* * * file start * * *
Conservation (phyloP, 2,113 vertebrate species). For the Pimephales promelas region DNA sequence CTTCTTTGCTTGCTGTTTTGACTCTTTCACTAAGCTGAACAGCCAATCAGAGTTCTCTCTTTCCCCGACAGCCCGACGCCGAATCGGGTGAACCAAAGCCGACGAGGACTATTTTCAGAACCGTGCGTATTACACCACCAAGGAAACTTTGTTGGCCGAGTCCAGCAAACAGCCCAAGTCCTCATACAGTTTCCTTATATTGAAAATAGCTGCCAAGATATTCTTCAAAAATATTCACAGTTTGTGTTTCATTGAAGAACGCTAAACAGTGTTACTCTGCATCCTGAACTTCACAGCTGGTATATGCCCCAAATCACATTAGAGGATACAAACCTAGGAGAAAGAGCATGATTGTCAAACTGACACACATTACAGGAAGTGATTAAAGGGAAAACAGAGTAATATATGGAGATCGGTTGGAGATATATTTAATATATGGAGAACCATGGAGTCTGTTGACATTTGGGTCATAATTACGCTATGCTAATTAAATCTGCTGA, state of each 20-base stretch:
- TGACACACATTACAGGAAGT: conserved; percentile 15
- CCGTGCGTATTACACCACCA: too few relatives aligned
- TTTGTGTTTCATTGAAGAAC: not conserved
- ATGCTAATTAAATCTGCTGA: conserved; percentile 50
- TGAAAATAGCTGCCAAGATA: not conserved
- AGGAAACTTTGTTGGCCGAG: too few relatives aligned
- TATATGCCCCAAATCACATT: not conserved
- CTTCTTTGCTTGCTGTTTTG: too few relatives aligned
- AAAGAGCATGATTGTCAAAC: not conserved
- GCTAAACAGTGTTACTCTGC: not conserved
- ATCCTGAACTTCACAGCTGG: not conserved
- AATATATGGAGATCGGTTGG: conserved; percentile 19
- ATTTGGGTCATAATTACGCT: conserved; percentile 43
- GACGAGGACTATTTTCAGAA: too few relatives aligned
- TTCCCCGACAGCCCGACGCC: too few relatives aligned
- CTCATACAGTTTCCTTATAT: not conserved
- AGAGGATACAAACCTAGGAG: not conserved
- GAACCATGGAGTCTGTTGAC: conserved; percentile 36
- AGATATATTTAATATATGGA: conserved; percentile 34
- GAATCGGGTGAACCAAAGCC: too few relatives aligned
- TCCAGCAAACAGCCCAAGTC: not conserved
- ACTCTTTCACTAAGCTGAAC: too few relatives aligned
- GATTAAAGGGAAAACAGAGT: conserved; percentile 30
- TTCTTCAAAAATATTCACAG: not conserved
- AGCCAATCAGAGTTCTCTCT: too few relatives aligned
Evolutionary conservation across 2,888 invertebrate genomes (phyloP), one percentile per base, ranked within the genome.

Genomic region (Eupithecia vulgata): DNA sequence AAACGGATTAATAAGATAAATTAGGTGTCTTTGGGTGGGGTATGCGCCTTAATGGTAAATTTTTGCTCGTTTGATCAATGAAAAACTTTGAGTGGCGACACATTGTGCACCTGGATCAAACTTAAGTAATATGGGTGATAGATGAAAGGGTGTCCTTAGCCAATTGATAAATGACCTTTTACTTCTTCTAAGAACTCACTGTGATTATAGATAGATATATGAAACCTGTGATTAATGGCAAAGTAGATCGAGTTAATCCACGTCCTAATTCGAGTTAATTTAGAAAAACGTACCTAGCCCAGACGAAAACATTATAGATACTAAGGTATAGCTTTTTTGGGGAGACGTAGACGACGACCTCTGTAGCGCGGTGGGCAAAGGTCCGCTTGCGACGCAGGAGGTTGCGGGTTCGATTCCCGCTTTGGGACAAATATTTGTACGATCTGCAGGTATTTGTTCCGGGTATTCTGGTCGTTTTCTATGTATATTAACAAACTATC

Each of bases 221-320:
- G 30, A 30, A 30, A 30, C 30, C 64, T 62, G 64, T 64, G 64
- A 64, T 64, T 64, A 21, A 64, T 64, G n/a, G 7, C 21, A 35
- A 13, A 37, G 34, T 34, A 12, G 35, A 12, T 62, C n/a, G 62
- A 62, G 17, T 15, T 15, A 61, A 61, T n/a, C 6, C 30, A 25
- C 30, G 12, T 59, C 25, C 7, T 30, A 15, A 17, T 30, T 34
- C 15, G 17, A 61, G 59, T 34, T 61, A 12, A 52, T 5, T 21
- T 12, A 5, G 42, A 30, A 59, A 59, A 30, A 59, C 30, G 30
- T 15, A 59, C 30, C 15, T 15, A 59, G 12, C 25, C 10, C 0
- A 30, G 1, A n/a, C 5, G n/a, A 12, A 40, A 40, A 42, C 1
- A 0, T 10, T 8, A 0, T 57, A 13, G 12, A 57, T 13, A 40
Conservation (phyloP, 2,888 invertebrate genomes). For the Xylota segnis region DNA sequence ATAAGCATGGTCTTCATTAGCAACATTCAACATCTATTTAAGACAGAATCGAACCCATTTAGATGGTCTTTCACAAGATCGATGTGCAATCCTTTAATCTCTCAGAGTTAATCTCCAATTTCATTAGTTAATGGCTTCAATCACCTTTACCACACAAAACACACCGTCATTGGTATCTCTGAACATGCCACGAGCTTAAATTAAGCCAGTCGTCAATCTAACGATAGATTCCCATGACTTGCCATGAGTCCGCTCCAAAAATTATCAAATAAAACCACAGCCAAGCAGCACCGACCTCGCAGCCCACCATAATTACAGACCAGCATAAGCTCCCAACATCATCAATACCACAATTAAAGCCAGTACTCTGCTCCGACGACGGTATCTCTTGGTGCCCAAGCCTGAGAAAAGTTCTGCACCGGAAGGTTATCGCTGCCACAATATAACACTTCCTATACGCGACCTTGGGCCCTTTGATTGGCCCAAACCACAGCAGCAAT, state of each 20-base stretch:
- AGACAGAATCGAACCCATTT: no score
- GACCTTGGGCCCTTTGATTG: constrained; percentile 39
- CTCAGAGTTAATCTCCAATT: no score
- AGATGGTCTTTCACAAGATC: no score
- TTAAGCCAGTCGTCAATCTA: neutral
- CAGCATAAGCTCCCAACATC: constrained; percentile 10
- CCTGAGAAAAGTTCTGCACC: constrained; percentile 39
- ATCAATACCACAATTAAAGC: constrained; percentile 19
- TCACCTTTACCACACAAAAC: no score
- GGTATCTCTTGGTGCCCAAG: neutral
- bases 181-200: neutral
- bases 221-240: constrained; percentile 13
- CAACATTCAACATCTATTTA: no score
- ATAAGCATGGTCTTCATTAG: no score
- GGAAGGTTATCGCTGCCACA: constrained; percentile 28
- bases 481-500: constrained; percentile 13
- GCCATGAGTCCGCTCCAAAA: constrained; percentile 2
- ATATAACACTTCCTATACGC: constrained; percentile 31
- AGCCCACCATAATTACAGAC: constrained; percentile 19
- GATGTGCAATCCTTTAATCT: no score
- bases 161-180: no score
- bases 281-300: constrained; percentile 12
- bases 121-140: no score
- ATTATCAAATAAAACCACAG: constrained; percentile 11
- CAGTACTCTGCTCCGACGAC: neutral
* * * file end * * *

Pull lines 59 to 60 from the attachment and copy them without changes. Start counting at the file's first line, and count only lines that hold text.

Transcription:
- AGCCCACCATAATTACAGAC: constrained; percentile 19
- GATGTGCAATCCTTTAATCT: no score